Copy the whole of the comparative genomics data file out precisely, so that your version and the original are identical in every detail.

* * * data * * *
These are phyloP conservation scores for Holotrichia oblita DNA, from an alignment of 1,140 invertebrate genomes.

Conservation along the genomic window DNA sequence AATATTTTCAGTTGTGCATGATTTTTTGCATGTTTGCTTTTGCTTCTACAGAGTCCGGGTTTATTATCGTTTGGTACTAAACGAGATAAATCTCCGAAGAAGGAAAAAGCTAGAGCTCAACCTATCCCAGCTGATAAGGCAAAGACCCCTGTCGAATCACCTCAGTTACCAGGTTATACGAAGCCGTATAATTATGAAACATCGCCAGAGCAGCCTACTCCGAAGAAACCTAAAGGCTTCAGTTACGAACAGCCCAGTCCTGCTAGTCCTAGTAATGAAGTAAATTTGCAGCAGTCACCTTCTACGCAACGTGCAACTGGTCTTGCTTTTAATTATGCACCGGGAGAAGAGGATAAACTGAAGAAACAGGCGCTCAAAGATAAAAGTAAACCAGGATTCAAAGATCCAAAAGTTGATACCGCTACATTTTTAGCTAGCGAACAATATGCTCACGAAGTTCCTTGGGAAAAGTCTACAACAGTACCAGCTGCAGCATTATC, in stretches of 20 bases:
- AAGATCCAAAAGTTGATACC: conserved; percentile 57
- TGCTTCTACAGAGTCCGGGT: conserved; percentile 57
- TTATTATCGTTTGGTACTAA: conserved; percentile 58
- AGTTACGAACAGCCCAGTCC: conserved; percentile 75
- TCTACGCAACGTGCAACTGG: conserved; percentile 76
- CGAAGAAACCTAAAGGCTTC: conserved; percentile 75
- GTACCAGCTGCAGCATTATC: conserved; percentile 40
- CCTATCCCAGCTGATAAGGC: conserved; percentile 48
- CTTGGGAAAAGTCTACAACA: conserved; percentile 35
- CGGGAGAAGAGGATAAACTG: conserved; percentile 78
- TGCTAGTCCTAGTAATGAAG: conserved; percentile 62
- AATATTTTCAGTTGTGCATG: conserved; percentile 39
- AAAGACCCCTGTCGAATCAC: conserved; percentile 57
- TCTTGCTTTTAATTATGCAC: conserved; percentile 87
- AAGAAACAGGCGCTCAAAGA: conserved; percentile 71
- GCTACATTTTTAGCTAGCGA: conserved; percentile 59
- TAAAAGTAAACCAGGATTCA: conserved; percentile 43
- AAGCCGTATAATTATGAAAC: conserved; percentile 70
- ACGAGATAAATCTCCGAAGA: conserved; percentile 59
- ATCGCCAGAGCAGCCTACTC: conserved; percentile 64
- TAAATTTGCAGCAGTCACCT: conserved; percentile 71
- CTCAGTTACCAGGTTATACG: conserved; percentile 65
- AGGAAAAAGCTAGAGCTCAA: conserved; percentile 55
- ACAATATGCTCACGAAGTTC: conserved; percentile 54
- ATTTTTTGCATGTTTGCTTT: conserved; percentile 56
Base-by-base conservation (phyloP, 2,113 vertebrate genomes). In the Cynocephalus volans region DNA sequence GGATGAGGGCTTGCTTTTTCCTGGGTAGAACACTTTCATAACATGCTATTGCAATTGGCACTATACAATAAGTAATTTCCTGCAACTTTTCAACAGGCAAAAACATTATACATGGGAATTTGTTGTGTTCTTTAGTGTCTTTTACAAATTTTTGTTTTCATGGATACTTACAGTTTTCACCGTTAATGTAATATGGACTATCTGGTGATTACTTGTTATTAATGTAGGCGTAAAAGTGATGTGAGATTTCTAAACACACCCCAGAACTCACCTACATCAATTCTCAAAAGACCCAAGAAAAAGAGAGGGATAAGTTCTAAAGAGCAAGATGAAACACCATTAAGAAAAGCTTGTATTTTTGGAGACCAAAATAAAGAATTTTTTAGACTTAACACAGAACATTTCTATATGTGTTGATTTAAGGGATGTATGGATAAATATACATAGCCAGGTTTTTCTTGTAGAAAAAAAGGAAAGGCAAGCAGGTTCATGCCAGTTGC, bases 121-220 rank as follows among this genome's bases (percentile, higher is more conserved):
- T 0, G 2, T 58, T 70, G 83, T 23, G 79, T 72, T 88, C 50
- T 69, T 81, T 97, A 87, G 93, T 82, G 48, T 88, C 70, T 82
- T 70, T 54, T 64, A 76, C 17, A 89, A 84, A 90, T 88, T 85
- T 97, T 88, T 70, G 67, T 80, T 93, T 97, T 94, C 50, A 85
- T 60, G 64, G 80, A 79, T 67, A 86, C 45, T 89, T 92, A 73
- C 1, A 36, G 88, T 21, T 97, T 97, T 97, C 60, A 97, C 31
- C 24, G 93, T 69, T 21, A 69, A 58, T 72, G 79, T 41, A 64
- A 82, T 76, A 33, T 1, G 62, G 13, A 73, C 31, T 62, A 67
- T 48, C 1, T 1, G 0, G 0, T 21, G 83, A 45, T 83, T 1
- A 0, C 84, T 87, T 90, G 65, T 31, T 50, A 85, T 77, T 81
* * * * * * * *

These are phyloP conservation scores for Holotrichia oblita DNA, from an alignment of 1,140 invertebrate genomes.

Conservation along the genomic window DNA sequence AATATTTTCAGTTGTGCATGATTTTTTGCATGTTTGCTTTTGCTTCTACAGAGTCCGGGTTTATTATCGTTTGGTACTAAACGAGATAAATCTCCGAAGAAGGAAAAAGCTAGAGCTCAACCTATCCCAGCTGATAAGGCAAAGACCCCTGTCGAATCACCTCAGTTACCAGGTTATACGAAGCCGTATAATTATGAAACATCGCCAGAGCAGCCTACTCCGAAGAAACCTAAAGGCTTCAGTTACGAACAGCCCAGTCCTGCTAGTCCTAGTAATGAAGTAAATTTGCAGCAGTCACCTTCTACGCAACGTGCAACTGGTCTTGCTTTTAATTATGCACCGGGAGAAGAGGATAAACTGAAGAAACAGGCGCTCAAAGATAAAAGTAAACCAGGATTCAAAGATCCAAAAGTTGATACCGCTACATTTTTAGCTAGCGAACAATATGCTCACGAAGTTCCTTGGGAAAAGTCTACAACAGTACCAGCTGCAGCATTATC, in stretches of 20 bases:
- AAGATCCAAAAGTTGATACC: conserved; percentile 57
- TGCTTCTACAGAGTCCGGGT: conserved; percentile 57
- TTATTATCGTTTGGTACTAA: conserved; percentile 58
- AGTTACGAACAGCCCAGTCC: conserved; percentile 75
- TCTACGCAACGTGCAACTGG: conserved; percentile 76
- CGAAGAAACCTAAAGGCTTC: conserved; percentile 75
- GTACCAGCTGCAGCATTATC: conserved; percentile 40
- CCTATCCCAGCTGATAAGGC: conserved; percentile 48
- CTTGGGAAAAGTCTACAACA: conserved; percentile 35
- CGGGAGAAGAGGATAAACTG: conserved; percentile 78
- TGCTAGTCCTAGTAATGAAG: conserved; percentile 62
- AATATTTTCAGTTGTGCATG: conserved; percentile 39
- AAAGACCCCTGTCGAATCAC: conserved; percentile 57
- TCTTGCTTTTAATTATGCAC: conserved; percentile 87
- AAGAAACAGGCGCTCAAAGA: conserved; percentile 71
- GCTACATTTTTAGCTAGCGA: conserved; percentile 59
- TAAAAGTAAACCAGGATTCA: conserved; percentile 43
- AAGCCGTATAATTATGAAAC: conserved; percentile 70
- ACGAGATAAATCTCCGAAGA: conserved; percentile 59
- ATCGCCAGAGCAGCCTACTC: conserved; percentile 64
- TAAATTTGCAGCAGTCACCT: conserved; percentile 71
- CTCAGTTACCAGGTTATACG: conserved; percentile 65
- AGGAAAAAGCTAGAGCTCAA: conserved; percentile 55
- ACAATATGCTCACGAAGTTC: conserved; percentile 54
- ATTTTTTGCATGTTTGCTTT: conserved; percentile 56
Base-by-base conservation (phyloP, 2,113 vertebrate genomes). In the Cynocephalus volans region DNA sequence GGATGAGGGCTTGCTTTTTCCTGGGTAGAACACTTTCATAACATGCTATTGCAATTGGCACTATACAATAAGTAATTTCCTGCAACTTTTCAACAGGCAAAAACATTATACATGGGAATTTGTTGTGTTCTTTAGTGTCTTTTACAAATTTTTGTTTTCATGGATACTTACAGTTTTCACCGTTAATGTAATATGGACTATCTGGTGATTACTTGTTATTAATGTAGGCGTAAAAGTGATGTGAGATTTCTAAACACACCCCAGAACTCACCTACATCAATTCTCAAAAGACCCAAGAAAAAGAGAGGGATAAGTTCTAAAGAGCAAGATGAAACACCATTAAGAAAAGCTTGTATTTTTGGAGACCAAAATAAAGAATTTTTTAGACTTAACACAGAACATTTCTATATGTGTTGATTTAAGGGATGTATGGATAAATATACATAGCCAGGTTTTTCTTGTAGAAAAAAAGGAAAGGCAAGCAGGTTCATGCCAGTTGC, bases 121-220 rank as follows among this genome's bases (percentile, higher is more conserved):
- T 0, G 2, T 58, T 70, G 83, T 23, G 79, T 72, T 88, C 50
- T 69, T 81, T 97, A 87, G 93, T 82, G 48, T 88, C 70, T 82
- T 70, T 54, T 64, A 76, C 17, A 89, A 84, A 90, T 88, T 85
- T 97, T 88, T 70, G 67, T 80, T 93, T 97, T 94, C 50, A 85
- T 60, G 64, G 80, A 79, T 67, A 86, C 45, T 89, T 92, A 73
- C 1, A 36, G 88, T 21, T 97, T 97, T 97, C 60, A 97, C 31
- C 24, G 93, T 69, T 21, A 69, A 58, T 72, G 79, T 41, A 64
- A 82, T 76, A 33, T 1, G 62, G 13, A 73, C 31, T 62, A 67
- T 48, C 1, T 1, G 0, G 0, T 21, G 83, A 45, T 83, T 1
- A 0, C 84, T 87, T 90, G 65, T 31, T 50, A 85, T 77, T 81